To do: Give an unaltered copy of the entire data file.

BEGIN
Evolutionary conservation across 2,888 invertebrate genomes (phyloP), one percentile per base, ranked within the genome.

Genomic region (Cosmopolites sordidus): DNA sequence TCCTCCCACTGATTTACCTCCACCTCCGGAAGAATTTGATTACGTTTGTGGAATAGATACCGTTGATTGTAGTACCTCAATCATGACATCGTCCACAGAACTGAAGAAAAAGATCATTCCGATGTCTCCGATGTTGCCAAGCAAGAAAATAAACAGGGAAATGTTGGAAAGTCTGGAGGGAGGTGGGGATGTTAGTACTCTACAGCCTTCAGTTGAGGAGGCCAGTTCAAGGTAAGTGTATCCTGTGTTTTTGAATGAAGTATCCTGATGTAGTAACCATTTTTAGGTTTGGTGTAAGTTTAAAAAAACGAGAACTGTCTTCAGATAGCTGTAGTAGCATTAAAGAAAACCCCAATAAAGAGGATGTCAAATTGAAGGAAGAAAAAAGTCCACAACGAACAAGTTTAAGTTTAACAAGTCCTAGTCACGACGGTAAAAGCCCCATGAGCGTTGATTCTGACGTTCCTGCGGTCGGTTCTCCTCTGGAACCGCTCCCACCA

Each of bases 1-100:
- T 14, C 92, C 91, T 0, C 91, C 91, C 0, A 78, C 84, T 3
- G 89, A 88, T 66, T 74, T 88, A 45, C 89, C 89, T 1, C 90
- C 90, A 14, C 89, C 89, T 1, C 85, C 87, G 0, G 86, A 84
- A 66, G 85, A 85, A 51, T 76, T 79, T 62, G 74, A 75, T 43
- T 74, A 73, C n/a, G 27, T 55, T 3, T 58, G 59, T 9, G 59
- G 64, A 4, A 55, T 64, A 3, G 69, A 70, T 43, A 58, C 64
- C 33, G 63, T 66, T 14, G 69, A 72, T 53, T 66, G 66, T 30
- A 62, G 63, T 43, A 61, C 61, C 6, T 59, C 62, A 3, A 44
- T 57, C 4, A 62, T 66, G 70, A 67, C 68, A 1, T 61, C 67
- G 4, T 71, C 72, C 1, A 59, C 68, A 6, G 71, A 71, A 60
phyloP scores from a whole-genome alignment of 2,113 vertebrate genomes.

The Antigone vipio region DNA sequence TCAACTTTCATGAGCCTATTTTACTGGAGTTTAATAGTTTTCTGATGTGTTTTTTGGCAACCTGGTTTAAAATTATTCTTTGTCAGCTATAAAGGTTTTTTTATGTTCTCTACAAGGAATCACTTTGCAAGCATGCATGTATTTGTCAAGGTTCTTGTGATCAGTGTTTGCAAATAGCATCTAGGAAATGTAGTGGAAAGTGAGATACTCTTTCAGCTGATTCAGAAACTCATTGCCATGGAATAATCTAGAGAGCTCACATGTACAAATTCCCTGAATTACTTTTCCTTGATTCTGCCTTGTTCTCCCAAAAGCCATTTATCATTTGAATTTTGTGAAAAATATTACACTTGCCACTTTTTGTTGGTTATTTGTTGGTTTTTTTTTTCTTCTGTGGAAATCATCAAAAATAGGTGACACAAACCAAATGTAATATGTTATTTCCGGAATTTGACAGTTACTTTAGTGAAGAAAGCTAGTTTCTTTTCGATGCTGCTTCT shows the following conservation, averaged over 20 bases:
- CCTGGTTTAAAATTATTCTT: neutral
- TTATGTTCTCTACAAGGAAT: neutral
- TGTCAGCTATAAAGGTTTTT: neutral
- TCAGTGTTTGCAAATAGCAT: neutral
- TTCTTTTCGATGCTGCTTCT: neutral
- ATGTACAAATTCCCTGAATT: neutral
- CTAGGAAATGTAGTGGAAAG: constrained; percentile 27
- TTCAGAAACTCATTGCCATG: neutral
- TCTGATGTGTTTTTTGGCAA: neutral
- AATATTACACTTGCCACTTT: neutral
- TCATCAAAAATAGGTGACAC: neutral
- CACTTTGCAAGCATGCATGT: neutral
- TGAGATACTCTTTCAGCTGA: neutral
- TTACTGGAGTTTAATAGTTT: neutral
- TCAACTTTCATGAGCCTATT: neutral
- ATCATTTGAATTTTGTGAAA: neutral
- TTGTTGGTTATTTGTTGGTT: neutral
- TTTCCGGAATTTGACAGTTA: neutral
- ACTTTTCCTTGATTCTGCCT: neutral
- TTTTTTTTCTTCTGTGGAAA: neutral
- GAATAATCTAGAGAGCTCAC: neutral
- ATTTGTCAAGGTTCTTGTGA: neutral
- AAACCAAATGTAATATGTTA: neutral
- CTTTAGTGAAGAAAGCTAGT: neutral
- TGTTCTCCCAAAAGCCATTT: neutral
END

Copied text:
Evolutionary conservation across 2,888 invertebrate genomes (phyloP), one percentile per base, ranked within the genome.

Genomic region (Cosmopolites sordidus): DNA sequence TCCTCCCACTGATTTACCTCCACCTCCGGAAGAATTTGATTACGTTTGTGGAATAGATACCGTTGATTGTAGTACCTCAATCATGACATCGTCCACAGAACTGAAGAAAAAGATCATTCCGATGTCTCCGATGTTGCCAAGCAAGAAAATAAACAGGGAAATGTTGGAAAGTCTGGAGGGAGGTGGGGATGTTAGTACTCTACAGCCTTCAGTTGAGGAGGCCAGTTCAAGGTAAGTGTATCCTGTGTTTTTGAATGAAGTATCCTGATGTAGTAACCATTTTTAGGTTTGGTGTAAGTTTAAAAAAACGAGAACTGTCTTCAGATAGCTGTAGTAGCATTAAAGAAAACCCCAATAAAGAGGATGTCAAATTGAAGGAAGAAAAAAGTCCACAACGAACAAGTTTAAGTTTAACAAGTCCTAGTCACGACGGTAAAAGCCCCATGAGCGTTGATTCTGACGTTCCTGCGGTCGGTTCTCCTCTGGAACCGCTCCCACCA

Each of bases 1-100:
- T 14, C 92, C 91, T 0, C 91, C 91, C 0, A 78, C 84, T 3
- G 89, A 88, T 66, T 74, T 88, A 45, C 89, C 89, T 1, C 90
- C 90, A 14, C 89, C 89, T 1, C 85, C 87, G 0, G 86, A 84
- A 66, G 85, A 85, A 51, T 76, T 79, T 62, G 74, A 75, T 43
- T 74, A 73, C n/a, G 27, T 55, T 3, T 58, G 59, T 9, G 59
- G 64, A 4, A 55, T 64, A 3, G 69, A 70, T 43, A 58, C 64
- C 33, G 63, T 66, T 14, G 69, A 72, T 53, T 66, G 66, T 30
- A 62, G 63, T 43, A 61, C 61, C 6, T 59, C 62, A 3, A 44
- T 57, C 4, A 62, T 66, G 70, A 67, C 68, A 1, T 61, C 67
- G 4, T 71, C 72, C 1, A 59, C 68, A 6, G 71, A 71, A 60
phyloP scores from a whole-genome alignment of 2,113 vertebrate genomes.

The Antigone vipio region DNA sequence TCAACTTTCATGAGCCTATTTTACTGGAGTTTAATAGTTTTCTGATGTGTTTTTTGGCAACCTGGTTTAAAATTATTCTTTGTCAGCTATAAAGGTTTTTTTATGTTCTCTACAAGGAATCACTTTGCAAGCATGCATGTATTTGTCAAGGTTCTTGTGATCAGTGTTTGCAAATAGCATCTAGGAAATGTAGTGGAAAGTGAGATACTCTTTCAGCTGATTCAGAAACTCATTGCCATGGAATAATCTAGAGAGCTCACATGTACAAATTCCCTGAATTACTTTTCCTTGATTCTGCCTTGTTCTCCCAAAAGCCATTTATCATTTGAATTTTGTGAAAAATATTACACTTGCCACTTTTTGTTGGTTATTTGTTGGTTTTTTTTTTCTTCTGTGGAAATCATCAAAAATAGGTGACACAAACCAAATGTAATATGTTATTTCCGGAATTTGACAGTTACTTTAGTGAAGAAAGCTAGTTTCTTTTCGATGCTGCTTCT shows the following conservation, averaged over 20 bases:
- CCTGGTTTAAAATTATTCTT: neutral
- TTATGTTCTCTACAAGGAAT: neutral
- TGTCAGCTATAAAGGTTTTT: neutral
- TCAGTGTTTGCAAATAGCAT: neutral
- TTCTTTTCGATGCTGCTTCT: neutral
- ATGTACAAATTCCCTGAATT: neutral
- CTAGGAAATGTAGTGGAAAG: constrained; percentile 27
- TTCAGAAACTCATTGCCATG: neutral
- TCTGATGTGTTTTTTGGCAA: neutral
- AATATTACACTTGCCACTTT: neutral
- TCATCAAAAATAGGTGACAC: neutral
- CACTTTGCAAGCATGCATGT: neutral
- TGAGATACTCTTTCAGCTGA: neutral
- TTACTGGAGTTTAATAGTTT: neutral
- TCAACTTTCATGAGCCTATT: neutral
- ATCATTTGAATTTTGTGAAA: neutral
- TTGTTGGTTATTTGTTGGTT: neutral
- TTTCCGGAATTTGACAGTTA: neutral
- ACTTTTCCTTGATTCTGCCT: neutral
- TTTTTTTTCTTCTGTGGAAA: neutral
- GAATAATCTAGAGAGCTCAC: neutral
- ATTTGTCAAGGTTCTTGTGA: neutral
- AAACCAAATGTAATATGTTA: neutral
- CTTTAGTGAAGAAAGCTAGT: neutral
- TGTTCTCCCAAAAGCCATTT: neutral